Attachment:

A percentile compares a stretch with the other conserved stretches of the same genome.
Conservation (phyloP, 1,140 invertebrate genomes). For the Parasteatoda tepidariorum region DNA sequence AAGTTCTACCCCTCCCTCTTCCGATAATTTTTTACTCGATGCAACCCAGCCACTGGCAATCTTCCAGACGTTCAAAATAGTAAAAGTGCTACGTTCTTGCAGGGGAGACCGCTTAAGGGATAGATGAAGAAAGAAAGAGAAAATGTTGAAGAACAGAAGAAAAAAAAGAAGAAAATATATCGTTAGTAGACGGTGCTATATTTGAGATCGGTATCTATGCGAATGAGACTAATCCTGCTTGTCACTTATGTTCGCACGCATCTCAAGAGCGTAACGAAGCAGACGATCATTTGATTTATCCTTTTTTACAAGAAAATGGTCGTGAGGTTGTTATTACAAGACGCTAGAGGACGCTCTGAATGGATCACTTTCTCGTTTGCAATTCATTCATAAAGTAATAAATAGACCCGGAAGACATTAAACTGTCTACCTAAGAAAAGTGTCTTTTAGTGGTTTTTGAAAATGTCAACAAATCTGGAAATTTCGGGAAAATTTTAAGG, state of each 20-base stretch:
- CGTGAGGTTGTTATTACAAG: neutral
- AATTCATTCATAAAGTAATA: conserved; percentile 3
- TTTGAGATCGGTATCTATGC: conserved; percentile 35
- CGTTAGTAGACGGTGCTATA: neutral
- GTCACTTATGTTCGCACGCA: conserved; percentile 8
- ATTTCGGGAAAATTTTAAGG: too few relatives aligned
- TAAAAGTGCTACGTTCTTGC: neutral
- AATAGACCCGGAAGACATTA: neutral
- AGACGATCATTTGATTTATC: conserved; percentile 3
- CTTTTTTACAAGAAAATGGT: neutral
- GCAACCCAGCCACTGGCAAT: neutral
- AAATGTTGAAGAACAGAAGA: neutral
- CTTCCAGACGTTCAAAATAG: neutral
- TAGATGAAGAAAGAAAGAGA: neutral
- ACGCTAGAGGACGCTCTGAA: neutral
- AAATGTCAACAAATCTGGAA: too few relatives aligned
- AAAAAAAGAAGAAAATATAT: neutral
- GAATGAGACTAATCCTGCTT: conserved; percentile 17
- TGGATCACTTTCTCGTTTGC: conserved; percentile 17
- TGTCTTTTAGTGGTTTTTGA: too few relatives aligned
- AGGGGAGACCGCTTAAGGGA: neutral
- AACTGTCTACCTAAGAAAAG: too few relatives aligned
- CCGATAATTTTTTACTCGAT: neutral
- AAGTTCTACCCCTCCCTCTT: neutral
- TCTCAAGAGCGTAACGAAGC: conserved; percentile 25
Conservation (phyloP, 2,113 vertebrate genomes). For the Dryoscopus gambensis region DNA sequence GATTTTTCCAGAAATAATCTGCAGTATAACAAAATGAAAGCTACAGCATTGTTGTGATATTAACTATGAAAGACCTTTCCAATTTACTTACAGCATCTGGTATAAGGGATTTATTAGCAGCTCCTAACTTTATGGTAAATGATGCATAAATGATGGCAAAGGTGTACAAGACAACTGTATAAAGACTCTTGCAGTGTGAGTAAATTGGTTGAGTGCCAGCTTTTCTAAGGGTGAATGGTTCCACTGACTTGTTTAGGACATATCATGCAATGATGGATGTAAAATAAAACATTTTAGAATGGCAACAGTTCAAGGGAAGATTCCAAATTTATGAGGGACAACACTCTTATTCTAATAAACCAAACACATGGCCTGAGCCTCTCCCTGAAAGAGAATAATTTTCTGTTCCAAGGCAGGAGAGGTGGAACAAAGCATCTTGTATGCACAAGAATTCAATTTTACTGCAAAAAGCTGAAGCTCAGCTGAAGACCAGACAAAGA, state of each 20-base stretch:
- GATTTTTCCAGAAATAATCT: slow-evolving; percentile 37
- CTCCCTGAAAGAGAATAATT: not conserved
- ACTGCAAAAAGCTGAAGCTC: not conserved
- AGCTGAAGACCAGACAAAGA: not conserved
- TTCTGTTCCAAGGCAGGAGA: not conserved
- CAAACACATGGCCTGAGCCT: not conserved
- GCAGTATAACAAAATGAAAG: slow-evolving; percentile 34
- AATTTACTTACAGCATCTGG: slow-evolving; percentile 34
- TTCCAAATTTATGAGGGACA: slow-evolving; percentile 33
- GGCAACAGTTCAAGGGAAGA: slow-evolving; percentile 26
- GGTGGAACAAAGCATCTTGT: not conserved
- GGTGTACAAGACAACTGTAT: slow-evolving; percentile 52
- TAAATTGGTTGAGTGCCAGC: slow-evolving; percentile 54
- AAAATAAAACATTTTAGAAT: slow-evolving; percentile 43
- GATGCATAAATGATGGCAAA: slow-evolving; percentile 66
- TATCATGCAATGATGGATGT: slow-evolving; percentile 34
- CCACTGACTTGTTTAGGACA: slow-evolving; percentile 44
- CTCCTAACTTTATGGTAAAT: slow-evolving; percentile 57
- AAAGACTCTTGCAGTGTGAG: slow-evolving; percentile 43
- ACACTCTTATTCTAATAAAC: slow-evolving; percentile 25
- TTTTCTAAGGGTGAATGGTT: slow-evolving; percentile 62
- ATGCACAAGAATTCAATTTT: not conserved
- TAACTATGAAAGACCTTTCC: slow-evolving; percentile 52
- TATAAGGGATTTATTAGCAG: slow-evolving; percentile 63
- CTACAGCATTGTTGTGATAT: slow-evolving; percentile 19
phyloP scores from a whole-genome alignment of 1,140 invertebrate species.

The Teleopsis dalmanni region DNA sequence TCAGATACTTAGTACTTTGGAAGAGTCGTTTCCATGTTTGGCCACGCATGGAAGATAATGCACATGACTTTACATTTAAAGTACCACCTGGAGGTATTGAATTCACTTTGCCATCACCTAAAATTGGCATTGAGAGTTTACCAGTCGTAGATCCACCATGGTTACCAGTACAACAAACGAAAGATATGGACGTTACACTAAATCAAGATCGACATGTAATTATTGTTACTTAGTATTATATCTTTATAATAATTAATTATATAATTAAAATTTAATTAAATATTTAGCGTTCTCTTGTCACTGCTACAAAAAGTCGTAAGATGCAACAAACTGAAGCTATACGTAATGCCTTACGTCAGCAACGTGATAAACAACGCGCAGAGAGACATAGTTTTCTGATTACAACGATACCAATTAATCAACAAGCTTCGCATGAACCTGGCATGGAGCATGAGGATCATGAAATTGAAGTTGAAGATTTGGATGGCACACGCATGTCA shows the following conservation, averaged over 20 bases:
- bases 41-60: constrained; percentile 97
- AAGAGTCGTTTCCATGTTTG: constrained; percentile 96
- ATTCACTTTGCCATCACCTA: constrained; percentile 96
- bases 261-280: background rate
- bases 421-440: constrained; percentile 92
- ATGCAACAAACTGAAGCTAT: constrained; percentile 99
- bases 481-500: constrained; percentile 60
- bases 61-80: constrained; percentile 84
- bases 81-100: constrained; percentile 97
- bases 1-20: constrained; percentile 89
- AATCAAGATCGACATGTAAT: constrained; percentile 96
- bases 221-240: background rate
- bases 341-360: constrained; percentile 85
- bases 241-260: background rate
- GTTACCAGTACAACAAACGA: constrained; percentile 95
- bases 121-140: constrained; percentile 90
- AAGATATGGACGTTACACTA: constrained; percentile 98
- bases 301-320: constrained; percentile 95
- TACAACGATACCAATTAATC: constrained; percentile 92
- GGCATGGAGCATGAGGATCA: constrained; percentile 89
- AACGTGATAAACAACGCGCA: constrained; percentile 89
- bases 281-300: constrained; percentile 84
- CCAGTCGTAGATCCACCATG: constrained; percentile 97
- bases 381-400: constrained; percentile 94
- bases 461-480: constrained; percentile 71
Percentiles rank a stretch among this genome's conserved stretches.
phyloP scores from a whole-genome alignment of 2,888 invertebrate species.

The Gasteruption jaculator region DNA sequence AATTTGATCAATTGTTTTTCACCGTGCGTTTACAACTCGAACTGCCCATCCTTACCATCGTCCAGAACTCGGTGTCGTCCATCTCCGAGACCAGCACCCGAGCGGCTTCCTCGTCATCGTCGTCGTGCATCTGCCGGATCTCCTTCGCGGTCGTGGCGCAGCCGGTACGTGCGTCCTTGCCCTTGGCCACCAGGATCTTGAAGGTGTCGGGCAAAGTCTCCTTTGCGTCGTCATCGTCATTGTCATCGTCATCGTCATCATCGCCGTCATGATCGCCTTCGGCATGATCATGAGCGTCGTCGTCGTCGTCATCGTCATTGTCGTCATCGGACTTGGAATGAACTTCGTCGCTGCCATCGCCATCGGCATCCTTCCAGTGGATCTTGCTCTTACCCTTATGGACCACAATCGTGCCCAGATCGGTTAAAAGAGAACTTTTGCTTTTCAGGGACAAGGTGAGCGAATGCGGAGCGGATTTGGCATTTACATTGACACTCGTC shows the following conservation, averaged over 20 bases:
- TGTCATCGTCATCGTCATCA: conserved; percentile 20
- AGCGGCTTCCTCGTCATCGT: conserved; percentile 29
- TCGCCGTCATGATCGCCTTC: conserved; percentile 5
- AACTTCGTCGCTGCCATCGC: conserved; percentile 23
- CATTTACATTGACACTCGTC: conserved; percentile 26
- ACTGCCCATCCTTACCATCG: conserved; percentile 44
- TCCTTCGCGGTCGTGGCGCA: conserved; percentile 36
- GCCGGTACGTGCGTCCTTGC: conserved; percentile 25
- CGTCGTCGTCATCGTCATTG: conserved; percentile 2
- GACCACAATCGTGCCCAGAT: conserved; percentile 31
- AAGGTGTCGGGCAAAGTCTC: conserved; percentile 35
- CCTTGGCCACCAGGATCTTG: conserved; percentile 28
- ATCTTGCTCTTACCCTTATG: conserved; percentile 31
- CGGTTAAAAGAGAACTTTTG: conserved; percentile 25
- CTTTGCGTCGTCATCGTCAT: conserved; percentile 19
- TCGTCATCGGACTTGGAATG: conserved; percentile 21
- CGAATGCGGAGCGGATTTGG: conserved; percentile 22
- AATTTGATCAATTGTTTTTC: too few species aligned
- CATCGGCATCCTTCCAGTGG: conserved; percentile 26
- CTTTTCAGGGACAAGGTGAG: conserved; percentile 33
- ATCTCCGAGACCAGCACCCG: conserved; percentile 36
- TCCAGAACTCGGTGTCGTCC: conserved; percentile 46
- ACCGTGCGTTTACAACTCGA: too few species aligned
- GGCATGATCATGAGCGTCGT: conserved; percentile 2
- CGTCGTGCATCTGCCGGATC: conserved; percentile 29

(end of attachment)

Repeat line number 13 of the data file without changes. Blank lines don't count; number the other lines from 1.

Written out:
- GCAACCCAGCCACTGGCAAT: neutral